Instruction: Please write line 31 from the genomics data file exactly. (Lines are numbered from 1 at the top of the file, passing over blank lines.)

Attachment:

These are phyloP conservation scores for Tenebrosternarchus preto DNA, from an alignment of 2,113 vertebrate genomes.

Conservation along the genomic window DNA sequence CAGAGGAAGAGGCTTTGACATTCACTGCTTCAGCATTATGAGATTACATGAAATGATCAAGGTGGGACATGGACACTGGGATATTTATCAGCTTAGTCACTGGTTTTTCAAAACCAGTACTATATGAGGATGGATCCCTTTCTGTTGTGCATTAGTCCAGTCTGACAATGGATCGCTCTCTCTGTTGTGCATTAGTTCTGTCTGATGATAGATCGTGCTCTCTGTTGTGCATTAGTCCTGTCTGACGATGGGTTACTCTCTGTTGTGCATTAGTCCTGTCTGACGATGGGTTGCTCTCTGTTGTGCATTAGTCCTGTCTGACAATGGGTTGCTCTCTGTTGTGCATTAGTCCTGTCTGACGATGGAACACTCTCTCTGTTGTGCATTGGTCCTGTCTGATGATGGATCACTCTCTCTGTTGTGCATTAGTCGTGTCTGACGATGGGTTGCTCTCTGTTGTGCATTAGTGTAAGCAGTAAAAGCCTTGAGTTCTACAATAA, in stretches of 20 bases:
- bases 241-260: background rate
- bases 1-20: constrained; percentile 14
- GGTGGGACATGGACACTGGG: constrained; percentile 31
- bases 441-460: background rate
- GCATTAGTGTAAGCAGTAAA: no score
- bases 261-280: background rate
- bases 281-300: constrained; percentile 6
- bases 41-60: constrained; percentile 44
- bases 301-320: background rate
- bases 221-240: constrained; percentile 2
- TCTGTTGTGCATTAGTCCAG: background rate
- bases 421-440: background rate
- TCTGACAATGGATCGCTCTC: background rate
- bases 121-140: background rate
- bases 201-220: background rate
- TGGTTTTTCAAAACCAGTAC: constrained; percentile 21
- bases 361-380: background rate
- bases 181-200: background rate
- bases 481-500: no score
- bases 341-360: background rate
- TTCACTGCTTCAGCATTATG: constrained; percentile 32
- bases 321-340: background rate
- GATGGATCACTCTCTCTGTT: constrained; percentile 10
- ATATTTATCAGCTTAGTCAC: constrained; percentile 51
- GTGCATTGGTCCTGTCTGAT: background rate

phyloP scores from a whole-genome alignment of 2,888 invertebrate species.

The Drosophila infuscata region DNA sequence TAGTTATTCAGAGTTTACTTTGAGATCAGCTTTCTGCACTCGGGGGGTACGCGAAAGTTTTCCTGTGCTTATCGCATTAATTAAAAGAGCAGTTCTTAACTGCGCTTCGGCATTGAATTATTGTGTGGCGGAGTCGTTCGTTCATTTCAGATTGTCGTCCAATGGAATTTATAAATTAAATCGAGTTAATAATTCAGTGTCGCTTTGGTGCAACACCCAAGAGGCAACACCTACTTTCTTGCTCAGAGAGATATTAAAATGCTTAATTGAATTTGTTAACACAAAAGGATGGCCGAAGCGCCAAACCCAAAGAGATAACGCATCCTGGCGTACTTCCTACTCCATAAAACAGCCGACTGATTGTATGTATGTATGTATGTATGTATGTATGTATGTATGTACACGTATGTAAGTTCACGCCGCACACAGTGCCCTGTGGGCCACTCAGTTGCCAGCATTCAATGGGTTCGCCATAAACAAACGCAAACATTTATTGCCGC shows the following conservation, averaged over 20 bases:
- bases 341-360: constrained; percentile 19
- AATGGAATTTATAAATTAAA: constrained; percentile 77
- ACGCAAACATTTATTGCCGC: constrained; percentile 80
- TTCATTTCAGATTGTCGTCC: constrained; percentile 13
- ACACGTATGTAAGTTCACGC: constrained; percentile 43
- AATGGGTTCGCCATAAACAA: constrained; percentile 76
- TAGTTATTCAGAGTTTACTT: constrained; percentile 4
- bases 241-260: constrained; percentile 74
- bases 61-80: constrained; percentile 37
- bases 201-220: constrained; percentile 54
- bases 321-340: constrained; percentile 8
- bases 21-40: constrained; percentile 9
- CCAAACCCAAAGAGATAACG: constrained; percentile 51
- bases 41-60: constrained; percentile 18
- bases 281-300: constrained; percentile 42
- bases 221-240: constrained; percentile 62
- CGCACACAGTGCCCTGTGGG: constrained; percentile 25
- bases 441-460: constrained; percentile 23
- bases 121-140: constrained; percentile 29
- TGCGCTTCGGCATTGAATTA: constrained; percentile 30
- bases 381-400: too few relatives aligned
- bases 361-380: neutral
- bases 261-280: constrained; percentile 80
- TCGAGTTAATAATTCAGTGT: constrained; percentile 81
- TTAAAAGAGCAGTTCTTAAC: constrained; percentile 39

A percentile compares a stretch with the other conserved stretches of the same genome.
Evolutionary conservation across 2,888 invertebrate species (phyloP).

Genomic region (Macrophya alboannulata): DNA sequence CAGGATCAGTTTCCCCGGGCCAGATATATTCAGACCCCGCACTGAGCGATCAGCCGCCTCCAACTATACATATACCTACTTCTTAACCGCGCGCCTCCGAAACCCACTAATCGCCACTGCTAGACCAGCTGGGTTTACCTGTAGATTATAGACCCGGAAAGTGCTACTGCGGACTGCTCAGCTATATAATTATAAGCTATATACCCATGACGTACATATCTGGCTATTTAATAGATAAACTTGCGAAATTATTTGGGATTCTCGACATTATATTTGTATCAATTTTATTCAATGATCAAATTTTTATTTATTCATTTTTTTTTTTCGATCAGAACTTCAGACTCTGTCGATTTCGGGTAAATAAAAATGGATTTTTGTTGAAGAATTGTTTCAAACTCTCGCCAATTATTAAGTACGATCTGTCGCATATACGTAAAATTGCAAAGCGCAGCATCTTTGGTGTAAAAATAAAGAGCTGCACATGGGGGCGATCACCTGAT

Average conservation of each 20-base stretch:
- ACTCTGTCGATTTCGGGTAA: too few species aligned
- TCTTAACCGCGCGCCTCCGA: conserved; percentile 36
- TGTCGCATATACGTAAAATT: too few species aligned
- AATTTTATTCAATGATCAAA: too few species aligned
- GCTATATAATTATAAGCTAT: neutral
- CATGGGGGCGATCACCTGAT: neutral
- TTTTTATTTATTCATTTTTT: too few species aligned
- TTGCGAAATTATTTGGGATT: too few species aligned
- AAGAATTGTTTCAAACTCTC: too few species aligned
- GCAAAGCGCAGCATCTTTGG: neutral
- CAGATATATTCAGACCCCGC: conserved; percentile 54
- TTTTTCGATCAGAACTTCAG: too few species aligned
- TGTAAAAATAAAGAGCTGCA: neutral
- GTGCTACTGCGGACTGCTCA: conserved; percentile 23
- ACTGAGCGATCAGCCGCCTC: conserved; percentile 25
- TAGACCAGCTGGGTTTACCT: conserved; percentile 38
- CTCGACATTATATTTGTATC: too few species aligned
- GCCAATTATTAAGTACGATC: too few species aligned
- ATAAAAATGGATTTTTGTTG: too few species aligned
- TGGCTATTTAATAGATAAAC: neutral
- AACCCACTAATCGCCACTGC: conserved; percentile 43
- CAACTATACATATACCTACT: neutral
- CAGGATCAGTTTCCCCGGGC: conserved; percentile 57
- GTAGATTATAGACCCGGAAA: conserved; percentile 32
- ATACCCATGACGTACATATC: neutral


- AATGGAATTTATAAATTAAA: constrained; percentile 77